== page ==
I was assigned Blogging Through the Fourth Dimension a wonderful blog by Wisconsin teacher Pernille Ripp. The first post I commented on was discussing the up coming WKCE test, or the Wisconsin Knowledge Concepts Examination. Mrs. Ripp examines four accommodations they as teachers are supposed to provide the students during the testing time. They are: small group setting, read the instructions aloud, extended time, and break the test up. She then continues to "debunk" each accommodation and explain why these accommodations do not work. She points out that a small group setting is not more effective in allowing a student to concentrate than a large classroom. Even stating that a classroom should be a "safe-haven" for students and, if done correctly, the only noise that should be heard during testing time is the scratch of pencils. She continues on to debunk reading the instructions aloud and to break up the test. The debunk I most enjoyed was the one related to extended time. She uses an example of giving a French test to a student who doesn't speak French. It doesn't matter how much time they have, they will never be able to complete, or pass, that test because they do not know the material. I think that is a valid point and so I chose to focus on that point for the majority of my comment to her.
In my comment to Mrs. Ripp I complimented her on writing such an interesting post. I then continued on to say that I found her "debunks" interesting and valid. I explained that I didn't have experience with the WKCE, myself not being from Wisconsin, but could imagine the test being similar to the SAT or ACT. I wrote mostly about the extended time accommodation. I told her how I thought she was clever for using the example of the French test. I also agreed with her that most of these accommodations were valid and that I agreed with her view. I concluded by saying that I hope one day we can find a more efficient way, instead of seeing how many facts they can regurgitate, to test children on their knowledge.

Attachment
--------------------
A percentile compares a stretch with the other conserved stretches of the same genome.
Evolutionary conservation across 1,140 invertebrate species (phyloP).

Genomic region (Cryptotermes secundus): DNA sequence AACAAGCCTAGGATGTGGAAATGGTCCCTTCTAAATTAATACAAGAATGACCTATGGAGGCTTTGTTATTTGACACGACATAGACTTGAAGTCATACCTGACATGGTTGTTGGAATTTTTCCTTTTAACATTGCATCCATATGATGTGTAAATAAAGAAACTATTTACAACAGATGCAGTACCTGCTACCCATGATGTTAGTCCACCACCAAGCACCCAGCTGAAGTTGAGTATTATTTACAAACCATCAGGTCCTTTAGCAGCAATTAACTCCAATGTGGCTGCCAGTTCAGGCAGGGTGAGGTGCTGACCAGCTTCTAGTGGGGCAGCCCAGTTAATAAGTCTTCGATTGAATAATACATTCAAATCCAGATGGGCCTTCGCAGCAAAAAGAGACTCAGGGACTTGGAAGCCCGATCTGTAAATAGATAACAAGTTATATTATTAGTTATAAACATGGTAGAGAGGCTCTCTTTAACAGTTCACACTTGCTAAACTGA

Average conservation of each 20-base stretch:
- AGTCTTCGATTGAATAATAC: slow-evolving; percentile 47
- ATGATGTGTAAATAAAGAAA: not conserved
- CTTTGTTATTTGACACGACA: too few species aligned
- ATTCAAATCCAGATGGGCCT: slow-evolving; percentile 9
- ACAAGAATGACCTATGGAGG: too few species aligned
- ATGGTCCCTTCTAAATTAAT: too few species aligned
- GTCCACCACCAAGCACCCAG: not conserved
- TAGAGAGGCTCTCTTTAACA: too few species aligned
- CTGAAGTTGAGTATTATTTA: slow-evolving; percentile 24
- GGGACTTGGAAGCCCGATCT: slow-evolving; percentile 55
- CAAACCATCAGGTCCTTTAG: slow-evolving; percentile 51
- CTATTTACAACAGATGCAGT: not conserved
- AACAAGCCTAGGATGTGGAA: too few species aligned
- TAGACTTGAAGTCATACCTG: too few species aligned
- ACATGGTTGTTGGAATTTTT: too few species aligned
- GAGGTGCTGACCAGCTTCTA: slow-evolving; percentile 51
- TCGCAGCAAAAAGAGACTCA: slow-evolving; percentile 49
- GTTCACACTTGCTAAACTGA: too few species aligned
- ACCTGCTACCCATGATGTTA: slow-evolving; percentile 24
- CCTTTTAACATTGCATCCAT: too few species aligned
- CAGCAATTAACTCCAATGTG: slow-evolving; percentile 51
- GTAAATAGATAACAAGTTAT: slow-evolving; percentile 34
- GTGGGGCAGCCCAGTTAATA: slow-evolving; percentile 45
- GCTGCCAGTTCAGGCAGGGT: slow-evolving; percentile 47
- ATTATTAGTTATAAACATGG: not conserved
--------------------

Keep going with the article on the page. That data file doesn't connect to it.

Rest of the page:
For my second post I read "The Real Crisis in Education". This was also a very interesting post to read. Mrs. Ripp wrote about the United States' problem with education. When we hear this we assume she is talking about low test scores, drop out rates, etc. However, Mrs. Ripp looks at the crisis from another perspective and points out another casualty of stricter testing regulations: the loss of veteran teachers.
She talks about how these teachers are almost forced to walk away from a profession they love because they are unable to teach creatively. She points out how all over the country veteran teachers are being blamed for the low test scores. She even goes as far as to say that low test scores will not be the undoing of our educational system, the loss of these teachers will. At the end of her post she says in order to correct this crisis we must realize, "That assessing students in a way that reflects how they will be assessed in their future lives makes more sense. That teacher worth cannot be measured by a multiple choice test taken by a tired ten year old."
I really enjoyed reading this post. In my comment to Mrs. Ripp I told her that I had never thought about the veteran teachers and how they are affected by this educational crisis. I thought she made several very good points, as I stated in my comment. I concluded by saying that this really is a shame. I believe we can always learn from those who have gone before us and learning from veteran teachers is no exception. I also left my blog web address as well as my Twitter address.